Mmm… bacon and eggs and butter.
Personal side notes:
My “Bring on the Fat” post from last year (one year ago – to the day). Sadly I didn’t keep up with this as much as I’d have liked. Now that I’m a veggie I need to get my animal fat from butter, ghee, eggs (with yolk), and dairy (goat’s and sheep’s milk yogurts are my faves; regular ol’ organic whole cow’s milk for my coffee). Since I went veggie I have been eating too many carbs and not enough fats.
The Great Fat Animal Experiment. This was from a year and 3 days ago; it was an intro to my passion for animal fat. I still do love animal fat; again, I’m just going to try to get it from non-meat sources.
Way back in July 2009 (4 days before I got engaged… can’t believe I am married now!) was one of the first times I started trying to eat more fat. I didn’t really follow through, at least not to the extent that I should have. I have come a long way since then.
Big Fat Lies
The second link (Big Fat Lies) discusses the matter of why people are getting fat; is it simply that we eat too much and sit on our asses? Gary Taubes seems to think that it’s because we have too much insulin (I’m leaning towards agreeing with him, but I think the reason we have too much insulin is because we… eat too much). He basically says that we aren’t getting fat because we’re eating more; we’re eating more because we’re getting fat. He debunks Ancel Keys’ Lipid Hypothesis/Seven Countries Study which states that:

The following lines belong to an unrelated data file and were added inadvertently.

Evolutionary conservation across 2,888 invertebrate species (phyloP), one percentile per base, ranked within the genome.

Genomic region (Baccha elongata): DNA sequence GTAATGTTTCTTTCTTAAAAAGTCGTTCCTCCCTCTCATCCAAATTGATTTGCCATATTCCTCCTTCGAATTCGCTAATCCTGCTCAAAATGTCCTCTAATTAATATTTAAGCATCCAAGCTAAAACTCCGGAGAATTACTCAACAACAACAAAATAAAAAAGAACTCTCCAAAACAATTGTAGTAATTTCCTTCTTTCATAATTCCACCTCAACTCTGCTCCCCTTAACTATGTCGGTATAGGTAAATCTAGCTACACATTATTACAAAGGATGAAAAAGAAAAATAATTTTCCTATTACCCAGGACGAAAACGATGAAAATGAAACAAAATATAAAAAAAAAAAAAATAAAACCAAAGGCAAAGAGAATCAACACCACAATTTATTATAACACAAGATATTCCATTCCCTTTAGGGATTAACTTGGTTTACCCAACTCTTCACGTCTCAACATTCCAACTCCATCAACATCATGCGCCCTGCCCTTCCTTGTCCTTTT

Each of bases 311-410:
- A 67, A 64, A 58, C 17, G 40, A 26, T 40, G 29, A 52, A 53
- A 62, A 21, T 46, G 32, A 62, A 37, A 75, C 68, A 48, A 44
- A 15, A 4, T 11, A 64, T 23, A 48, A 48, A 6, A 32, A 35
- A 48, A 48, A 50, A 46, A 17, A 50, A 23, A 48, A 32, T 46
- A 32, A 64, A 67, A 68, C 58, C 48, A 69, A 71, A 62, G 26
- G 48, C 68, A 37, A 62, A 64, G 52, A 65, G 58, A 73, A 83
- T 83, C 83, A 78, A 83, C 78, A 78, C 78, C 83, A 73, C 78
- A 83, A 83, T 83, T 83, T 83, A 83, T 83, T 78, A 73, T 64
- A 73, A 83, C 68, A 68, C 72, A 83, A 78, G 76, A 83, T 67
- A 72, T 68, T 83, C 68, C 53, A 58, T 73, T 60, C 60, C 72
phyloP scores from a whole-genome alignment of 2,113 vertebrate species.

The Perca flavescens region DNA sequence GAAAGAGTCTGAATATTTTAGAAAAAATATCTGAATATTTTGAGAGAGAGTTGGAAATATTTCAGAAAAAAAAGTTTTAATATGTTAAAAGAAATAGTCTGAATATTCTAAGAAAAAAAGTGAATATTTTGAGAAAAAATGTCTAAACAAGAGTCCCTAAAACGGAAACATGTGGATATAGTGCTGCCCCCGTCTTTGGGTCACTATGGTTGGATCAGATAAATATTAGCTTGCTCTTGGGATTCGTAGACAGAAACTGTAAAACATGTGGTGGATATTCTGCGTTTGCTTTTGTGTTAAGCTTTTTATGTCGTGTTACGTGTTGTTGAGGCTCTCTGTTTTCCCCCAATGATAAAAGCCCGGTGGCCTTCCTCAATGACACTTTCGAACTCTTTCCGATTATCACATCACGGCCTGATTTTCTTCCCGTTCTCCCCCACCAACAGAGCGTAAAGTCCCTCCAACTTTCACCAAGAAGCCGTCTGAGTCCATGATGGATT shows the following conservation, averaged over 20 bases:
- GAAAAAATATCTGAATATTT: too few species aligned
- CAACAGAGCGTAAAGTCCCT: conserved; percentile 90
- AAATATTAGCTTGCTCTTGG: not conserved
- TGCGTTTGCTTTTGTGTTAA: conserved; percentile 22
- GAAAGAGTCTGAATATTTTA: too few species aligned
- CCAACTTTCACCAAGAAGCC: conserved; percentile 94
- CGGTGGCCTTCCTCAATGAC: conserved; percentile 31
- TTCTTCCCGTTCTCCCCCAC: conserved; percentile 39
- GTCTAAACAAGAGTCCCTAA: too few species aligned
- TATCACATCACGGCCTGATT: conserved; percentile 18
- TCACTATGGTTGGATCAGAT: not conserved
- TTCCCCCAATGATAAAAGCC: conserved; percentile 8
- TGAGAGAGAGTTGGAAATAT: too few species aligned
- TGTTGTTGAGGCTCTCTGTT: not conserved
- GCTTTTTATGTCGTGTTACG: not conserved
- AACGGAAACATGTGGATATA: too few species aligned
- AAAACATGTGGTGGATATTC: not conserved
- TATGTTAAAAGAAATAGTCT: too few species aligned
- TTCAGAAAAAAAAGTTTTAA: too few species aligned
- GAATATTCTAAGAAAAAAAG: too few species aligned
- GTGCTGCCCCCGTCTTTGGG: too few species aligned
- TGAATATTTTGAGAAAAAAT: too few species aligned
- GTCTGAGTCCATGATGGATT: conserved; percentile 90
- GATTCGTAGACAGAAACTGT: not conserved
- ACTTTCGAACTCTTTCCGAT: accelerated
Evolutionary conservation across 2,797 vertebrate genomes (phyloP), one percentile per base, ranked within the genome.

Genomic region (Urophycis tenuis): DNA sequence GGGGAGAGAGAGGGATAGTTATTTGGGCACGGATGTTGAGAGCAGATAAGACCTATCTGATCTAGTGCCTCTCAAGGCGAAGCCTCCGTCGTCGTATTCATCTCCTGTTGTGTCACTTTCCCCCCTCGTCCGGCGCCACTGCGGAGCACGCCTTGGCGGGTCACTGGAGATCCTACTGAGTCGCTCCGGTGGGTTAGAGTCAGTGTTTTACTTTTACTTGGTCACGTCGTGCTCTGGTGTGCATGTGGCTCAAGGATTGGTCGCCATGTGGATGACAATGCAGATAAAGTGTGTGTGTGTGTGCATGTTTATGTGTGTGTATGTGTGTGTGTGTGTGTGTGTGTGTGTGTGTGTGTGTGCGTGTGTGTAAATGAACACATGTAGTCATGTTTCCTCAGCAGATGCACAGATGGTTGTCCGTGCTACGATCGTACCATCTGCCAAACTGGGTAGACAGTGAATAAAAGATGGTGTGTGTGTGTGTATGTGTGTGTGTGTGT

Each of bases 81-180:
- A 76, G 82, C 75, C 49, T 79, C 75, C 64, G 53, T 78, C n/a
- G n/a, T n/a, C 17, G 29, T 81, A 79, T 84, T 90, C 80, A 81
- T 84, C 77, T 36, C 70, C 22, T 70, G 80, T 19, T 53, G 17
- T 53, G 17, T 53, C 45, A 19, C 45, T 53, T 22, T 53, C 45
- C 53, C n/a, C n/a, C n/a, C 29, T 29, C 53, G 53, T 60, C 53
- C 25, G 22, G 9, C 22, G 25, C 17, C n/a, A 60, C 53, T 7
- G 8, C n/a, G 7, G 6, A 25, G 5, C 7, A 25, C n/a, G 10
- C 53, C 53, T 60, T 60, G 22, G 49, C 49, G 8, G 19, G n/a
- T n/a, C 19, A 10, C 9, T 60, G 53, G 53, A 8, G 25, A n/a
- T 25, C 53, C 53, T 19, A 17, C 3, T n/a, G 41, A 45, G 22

Saturated fat increases cholesterol. (If A then B.)
High cholesterol associated with heart disease. (B associated with C.)
Saturated fat must cause heart disease! (If A then C.)
What a load of bologna! Ugh, too much to say about this horrible study, will post about this later (if I don’t remind me). I tend to agree with Taubes’ conclusions, but I think that there are a lot of people out there who do simply “eat too much” for probably mental reasons. It’s not just hormones that are making us fat. We have issues that also make us eat too much which starts the vicious cycle of greedy fat cells –> eat more –> greedier fat cells –> eat even more –> also be lazy because we’re too fat.
Sugar: The Bitter Truth
The last link, Sugar: The Bitter Truth, Robert H. Lustig discusses how fructose is metabolized in the body. It turns out that fructose is very similar to ethanol, which is a toxin. He also debunks the Seven Countries Study (though for different reasons than Taubes does). He’s not a low-carb advocate (unlike the other two); he thinks we just have to eat the right carbs, which does not include sugar at all. His diet prescriptions for his patients (mostly kids) are (this is around the 1:10 mark):
Only beverages should be water and milk
Eat carbs with fiber (ex: fruit is fructose but has fiber built in)
Wait 20 minutes for second portions